Although the winter season brings on snow, ice, freezing temperatures, and terrible drivers, there is one redeeming quality for kids still in school: the possibility of a snow day.
Whenever it snows, students always begin to hope for a snow day. Most of the time, the snow day isn’t given, resulting in blame being put on the staff.
Students usually tend to blame the principal or the superintendent, when in reality, according to the principal Denise Dubravec, “There are multiple administrators who are involved in the discussion and decision-making, including a discussion with our sender schools.”
When snow day talk beings to fill the school, each student has a different reason why they think school will ultimately be cancelled. Many think it’s because of how far away some teachers live, whereas others think it’s because of timing (if it starts to snow late at night the roads probably won’t be cleared by morning).
Dubravec revealed that cancalling school happens for a combination of reasons. “The safety and well-being of students and staff is our priority,” said Dubravec. “We consider the following when approaching a possible school closure: severity of the weather, timing of the weather conditions, and the ability for cars and buses to travel safely to and from school.”
It was rumored that school wasn’t canceled on Thursday, Jan 8 because of the impending construction start date and the staff not wanting to put off the start date any further.
Dubravec put an end to these rumors by emphasizing the safety of the students when she said, “Our priority is always the safety of our students. The construction schedule does not factor into our decision-making protocol for weather or other emergency closures.”
Students were mostly positive about taking a snow day. Junior Charlie Collyer said, “I love snow days. I realize that we get another day of school, and I don’t mind that at all.” While some students said that making up the school day can be a real inconvenience, senior Jacqui Gossard said, “A surprise day off is way better than a scheduled one, even if that means making it up later.” Georgia Caras, sophomore, disagrees, “Snow days are nice for a few hours, but there’s always that day in the middle of June where you’re like, ‘well instead of having summer fun, I’m studying for my chem final. Winter sucks.’”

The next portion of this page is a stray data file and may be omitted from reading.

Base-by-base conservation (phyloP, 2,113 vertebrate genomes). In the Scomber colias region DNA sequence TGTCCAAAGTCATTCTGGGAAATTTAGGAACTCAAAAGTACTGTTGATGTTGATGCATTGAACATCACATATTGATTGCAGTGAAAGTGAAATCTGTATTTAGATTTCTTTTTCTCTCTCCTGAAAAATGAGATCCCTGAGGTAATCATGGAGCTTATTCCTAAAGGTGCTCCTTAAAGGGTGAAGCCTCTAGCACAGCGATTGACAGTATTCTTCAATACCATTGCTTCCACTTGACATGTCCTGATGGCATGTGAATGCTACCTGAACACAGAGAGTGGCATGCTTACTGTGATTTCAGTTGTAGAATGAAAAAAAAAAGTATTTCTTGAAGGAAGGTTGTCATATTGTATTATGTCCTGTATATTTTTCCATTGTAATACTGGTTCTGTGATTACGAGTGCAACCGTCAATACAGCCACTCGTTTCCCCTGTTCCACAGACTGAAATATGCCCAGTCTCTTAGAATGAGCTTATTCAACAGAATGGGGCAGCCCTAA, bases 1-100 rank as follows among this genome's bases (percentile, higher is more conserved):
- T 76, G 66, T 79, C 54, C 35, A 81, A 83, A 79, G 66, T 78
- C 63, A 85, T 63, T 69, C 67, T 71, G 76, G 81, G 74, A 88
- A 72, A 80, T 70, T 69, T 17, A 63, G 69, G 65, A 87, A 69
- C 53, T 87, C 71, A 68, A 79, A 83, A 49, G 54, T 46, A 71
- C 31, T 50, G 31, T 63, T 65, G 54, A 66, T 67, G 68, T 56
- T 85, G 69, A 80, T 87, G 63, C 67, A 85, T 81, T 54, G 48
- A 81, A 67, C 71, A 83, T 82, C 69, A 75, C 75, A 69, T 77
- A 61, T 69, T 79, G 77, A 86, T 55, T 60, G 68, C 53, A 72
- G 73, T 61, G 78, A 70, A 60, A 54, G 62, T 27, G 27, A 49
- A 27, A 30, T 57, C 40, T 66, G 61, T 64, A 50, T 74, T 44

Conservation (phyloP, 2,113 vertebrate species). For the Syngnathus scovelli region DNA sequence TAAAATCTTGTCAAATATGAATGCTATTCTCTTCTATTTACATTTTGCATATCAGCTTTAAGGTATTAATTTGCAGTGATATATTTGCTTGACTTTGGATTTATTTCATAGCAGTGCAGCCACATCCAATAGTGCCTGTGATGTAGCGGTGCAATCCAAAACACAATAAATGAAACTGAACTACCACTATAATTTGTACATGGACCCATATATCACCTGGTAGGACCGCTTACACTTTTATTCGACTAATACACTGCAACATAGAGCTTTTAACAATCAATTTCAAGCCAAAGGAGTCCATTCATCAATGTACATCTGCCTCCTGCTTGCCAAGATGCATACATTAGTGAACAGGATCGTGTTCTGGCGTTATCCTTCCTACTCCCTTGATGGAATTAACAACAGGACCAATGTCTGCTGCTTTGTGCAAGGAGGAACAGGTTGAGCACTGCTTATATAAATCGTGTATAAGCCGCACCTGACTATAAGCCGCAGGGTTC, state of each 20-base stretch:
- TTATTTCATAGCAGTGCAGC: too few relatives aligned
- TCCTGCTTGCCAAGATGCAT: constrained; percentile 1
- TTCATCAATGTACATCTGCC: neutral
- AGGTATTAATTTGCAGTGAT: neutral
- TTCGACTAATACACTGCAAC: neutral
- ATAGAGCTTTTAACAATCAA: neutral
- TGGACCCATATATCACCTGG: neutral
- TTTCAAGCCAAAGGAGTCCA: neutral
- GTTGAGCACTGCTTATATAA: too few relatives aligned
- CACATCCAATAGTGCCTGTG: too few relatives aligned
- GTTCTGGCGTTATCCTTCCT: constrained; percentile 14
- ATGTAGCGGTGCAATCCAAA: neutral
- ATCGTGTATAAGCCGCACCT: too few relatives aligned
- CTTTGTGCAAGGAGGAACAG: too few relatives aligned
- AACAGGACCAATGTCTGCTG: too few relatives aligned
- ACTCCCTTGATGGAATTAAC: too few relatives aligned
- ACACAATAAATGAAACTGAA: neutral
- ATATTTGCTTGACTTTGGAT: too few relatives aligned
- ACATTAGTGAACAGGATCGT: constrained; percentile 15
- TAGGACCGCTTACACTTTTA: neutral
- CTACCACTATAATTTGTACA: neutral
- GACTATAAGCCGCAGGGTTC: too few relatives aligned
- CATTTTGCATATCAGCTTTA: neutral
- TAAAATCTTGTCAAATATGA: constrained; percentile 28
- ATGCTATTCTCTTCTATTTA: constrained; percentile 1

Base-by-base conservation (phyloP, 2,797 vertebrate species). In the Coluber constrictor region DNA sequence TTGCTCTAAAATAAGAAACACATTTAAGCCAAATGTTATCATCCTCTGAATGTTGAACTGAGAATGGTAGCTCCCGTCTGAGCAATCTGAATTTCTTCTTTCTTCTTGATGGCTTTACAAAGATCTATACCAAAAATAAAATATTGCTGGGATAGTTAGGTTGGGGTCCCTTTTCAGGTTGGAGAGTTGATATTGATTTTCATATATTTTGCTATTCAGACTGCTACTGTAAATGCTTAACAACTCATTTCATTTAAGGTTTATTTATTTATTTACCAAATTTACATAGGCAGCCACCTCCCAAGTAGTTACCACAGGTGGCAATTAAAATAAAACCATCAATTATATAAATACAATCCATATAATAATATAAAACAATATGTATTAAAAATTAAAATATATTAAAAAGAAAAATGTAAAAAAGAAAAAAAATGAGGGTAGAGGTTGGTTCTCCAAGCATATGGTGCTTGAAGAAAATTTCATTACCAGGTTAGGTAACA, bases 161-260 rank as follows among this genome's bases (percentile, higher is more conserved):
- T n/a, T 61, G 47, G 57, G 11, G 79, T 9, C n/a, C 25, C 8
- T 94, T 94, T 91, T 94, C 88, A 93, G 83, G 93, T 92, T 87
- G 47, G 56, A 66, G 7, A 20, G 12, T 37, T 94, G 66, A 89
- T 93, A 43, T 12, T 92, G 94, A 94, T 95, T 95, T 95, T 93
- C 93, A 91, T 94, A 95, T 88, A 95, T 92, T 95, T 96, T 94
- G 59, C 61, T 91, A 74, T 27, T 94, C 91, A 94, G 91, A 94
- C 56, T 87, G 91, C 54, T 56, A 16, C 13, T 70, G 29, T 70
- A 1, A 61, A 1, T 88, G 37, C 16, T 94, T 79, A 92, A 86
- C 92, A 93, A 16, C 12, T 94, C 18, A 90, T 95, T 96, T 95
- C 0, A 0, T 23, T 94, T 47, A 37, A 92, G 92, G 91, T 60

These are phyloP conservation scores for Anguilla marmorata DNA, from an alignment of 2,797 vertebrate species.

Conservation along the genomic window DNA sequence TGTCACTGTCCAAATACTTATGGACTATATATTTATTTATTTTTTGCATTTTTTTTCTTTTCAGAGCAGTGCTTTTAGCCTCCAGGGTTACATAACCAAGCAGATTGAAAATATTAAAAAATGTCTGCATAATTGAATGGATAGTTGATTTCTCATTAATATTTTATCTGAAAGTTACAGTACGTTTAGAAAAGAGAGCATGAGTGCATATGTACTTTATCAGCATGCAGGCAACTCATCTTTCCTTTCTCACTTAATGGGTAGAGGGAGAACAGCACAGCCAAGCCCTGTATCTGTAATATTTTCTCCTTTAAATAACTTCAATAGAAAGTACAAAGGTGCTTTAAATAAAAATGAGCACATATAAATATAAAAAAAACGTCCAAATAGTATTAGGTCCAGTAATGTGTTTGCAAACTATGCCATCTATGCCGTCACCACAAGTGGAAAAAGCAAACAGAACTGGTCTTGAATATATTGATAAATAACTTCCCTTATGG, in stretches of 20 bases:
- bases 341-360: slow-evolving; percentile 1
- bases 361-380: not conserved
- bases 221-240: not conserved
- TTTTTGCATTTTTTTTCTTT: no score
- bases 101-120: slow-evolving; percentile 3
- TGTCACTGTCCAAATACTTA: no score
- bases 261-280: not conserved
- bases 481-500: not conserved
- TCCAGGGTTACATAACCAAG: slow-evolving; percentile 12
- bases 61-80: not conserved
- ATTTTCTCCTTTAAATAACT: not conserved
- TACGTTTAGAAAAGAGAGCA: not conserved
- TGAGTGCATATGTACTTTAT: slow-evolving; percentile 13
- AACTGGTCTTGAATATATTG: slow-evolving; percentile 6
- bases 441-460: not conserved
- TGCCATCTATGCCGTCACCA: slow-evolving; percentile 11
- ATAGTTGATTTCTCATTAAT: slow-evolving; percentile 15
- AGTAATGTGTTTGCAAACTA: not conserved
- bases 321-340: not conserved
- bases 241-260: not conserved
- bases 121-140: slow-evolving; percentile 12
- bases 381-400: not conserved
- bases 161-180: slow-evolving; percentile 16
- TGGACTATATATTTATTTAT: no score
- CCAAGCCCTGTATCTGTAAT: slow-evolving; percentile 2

The one opinion that all of these students agreed on was that this last snow day was not necessary.
When snow days are called at New Trier, all of the days that are missed must be made up. Loyola and even some feeder schools add extra school days to their calendar in order to be able to miss school without having to make up snow days.
It may seem that New Trier doesn’t follow this strategy, Dubravec, though, said, “Every school in the state is required to add five emergency days to their school calendar. We have one at the end of each semester, which is a grading day and the other three are added onto the end of the calendar that we submit to the state.”
In a way, grading days are New Trier’s two “safety days” to prevent having to add extra days onto the school calendar at the end of the year.
Although the state as a whole tends to experience the same weather phenomena, individual schools are almost always in charge of whether or not the school opens. “In general the decision rests with the local school districts. The state governs the number of normal attendance days and emergency days schools must build into their calendars,” said Dubravec.
Many students engage in various superstitions in order to make a snow day a reality, like flushing ice cubes down the toilet, putting snow in the freezer, sleeping with spoons un-der their pillows and wearing their pajamas inside out.
Before you start hoping for any of these things to work, remember that school is only canceled if the weather interferes with the “safety and well-being of the students and staff.”